Posted on Categories Discover Magazine
Strokes primarily impact the aged, but they can also strike the young, according to the Centers for Disease Control and Prevention (CDC). One in seven affect people between the ages of 15 and 49.
The agency recounts the case of Brooke Bergfeld of Bismark, North Dakota, a 29-year-old mom who suffered a stroke not long after giving birth to her son, Hudson. Bergefeld reported many common symptoms, including a terrible headache, a pain in her arm, slurred speech and a drooping face.
She was later diagnosed with fibromuscular dysplasia, a condition that narrowed her blood vessels and made the stroke more likely. There are many other such conditions – including high blood pressure, heart disease, diabetes, obesity and vascular disease – that increase the risk of stroke.
To prevent lasting damage to the brain, swift treatment is paramount, as is spotting warning signs early and calling 911.
Your brain cells require a steady supply of oxygen to stay in business, according to the University of Rochester Medical Center, as they maintain only minor reserves of energy. But what happens when the brain’s vital oxygen supply is interrupted?
The medical term for this condition is a stroke, an emergency capable of inflicting lasting damage – and lasting consequences – on the brain.
The human brain is the most complex organ on the planet, and the signs of its dysfunction are manifold. That said, the CDC and other experts refer to a core cluster of symptoms which come on suddenly:
Numbness affecting one or both sides of the body
Confusion or difficulty speaking
Trouble with vision, affecting one or two eyes
Trouble with walking or loss of coordination
A severe headache that can’t be explained, or dizziness
Other possible symptoms include intense vertigo, nausea, vomiting, neck stiffening, personality changes, memory loss and fainting.
The causes of strokes are best explained by the type of stroke one experiences.
The majority of strokes, called “ischemic strokes,” happen when something blocks a blood vessel that feeds the brain, such as a fatty deposit (think atherosclerosis buildup) or a blood clot.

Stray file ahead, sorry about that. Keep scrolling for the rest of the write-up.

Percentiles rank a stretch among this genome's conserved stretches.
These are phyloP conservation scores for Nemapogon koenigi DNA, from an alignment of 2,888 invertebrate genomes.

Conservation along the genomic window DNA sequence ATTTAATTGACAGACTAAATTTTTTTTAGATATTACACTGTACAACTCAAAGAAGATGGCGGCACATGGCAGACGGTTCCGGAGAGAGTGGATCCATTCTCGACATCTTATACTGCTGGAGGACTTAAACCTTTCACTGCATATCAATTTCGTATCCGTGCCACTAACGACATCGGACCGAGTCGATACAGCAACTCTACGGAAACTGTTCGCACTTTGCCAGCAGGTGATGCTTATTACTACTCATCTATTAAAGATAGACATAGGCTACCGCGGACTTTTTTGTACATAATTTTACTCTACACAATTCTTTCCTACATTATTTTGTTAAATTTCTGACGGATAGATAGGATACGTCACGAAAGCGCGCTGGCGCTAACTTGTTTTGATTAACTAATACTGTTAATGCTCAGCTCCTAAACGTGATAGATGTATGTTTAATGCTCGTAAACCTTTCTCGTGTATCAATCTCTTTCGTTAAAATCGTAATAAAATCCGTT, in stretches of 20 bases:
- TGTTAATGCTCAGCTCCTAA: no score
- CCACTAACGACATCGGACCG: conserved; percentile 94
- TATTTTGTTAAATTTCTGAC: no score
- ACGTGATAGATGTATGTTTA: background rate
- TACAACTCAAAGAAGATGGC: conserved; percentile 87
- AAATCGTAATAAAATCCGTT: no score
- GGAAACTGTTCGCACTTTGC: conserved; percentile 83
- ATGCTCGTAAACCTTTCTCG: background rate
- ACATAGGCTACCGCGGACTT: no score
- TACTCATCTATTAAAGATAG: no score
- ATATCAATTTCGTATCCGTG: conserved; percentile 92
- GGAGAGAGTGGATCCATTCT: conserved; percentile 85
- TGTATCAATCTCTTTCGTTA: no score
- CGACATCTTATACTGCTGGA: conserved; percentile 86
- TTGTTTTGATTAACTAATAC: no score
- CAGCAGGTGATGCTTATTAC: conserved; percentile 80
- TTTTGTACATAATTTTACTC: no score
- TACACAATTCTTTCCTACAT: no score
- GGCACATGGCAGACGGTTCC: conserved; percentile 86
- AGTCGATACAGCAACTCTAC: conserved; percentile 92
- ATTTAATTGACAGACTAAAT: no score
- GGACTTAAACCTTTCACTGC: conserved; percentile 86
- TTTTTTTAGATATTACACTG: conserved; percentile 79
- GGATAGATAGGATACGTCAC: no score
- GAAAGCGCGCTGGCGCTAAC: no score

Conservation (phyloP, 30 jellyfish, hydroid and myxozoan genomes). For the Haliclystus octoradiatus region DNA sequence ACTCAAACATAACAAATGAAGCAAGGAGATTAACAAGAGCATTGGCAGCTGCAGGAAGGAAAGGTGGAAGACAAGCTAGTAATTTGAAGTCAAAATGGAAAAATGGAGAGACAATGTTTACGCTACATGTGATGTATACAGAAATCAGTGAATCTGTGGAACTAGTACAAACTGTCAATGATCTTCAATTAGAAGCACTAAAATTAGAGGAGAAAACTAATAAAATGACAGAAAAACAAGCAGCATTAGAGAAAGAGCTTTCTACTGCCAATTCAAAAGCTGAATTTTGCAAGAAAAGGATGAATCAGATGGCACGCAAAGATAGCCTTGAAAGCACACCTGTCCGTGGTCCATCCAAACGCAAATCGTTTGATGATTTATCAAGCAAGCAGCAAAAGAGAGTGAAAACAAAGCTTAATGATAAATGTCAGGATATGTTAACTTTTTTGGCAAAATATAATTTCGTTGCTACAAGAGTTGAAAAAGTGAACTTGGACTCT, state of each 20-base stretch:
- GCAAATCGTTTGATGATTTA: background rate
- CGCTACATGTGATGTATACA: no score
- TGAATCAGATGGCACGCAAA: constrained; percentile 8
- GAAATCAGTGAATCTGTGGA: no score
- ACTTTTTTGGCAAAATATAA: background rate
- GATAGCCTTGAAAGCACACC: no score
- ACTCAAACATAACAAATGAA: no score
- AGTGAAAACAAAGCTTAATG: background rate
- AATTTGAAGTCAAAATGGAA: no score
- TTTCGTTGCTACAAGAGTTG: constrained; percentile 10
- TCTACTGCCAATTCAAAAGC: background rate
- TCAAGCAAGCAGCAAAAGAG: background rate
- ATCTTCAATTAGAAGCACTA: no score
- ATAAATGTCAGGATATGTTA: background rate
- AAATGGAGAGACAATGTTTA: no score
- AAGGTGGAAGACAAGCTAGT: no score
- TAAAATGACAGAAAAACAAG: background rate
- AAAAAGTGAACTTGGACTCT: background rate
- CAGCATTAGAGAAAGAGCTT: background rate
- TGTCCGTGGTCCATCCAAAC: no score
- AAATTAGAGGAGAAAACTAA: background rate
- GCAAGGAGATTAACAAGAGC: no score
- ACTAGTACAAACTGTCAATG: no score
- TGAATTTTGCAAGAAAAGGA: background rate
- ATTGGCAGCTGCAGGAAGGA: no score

Another major category, called “hemorrhagic strokes,” occurs when a weakened blood vessel rips open and releases blood into the brain. This is most commonly caused by untreated high blood pressure, and the blood may spill into either the inside of the brain or the space between the brain and its subarachnoid covering.
Mini-strokes, or “transient ischemic attacks,” last minutes or hours but are caused by a blockage just like full ischemic strokes. They also require immediate medical attention.
A surprising number of strokes, called “cryptogenic strokes,” are never explained. According to estimates, something like 1 in 3 ischemic strokes end up in this category. Patients receive treatment, but doctors can never point to a specific blockage or blood vessel.
More technically known as a “silent infarct,” these pass by without symptoms but leave behind a small area of damage in the brain. Despite lacking in initial fanfare, silent strokes can still affect mental and physical functioning long-term.
They’re wildly common and estimated to outnumber “regular” strokes 10-to-one. Old age increases the risk of having them, along with a history of smoking or vascular disease.
While stroke symptoms can cause intense fear and confusion, they don’t generally inflict pain, except for a possible headache. These “thunderclap” headaches come on quickly and are often described as the worst a person has ever experienced.
If the pain centers on the forehead, that may indicate a blockage in the carotid artery in the neck. If the discomfort centers on the back of the head, that points to a potential blockage in the important vertebrobasilar system, which feeds the vision and balance systems.
To determine whether to call 911, the CDC has developed an acronym (FAST) to refer to in emergencies:
Face – The person’s face droops when trying to smile.
Arms – When the person lifts both arms, one drifts down.
Speech – The person’s speech comes out slurred or strange.
Time – If you see any of these signs, it’s time to call 911.
Don’t drive someone experiencing stroke symptoms to the hospital. Call on your local paramedics, who can administer brain-saving medications more quickly.
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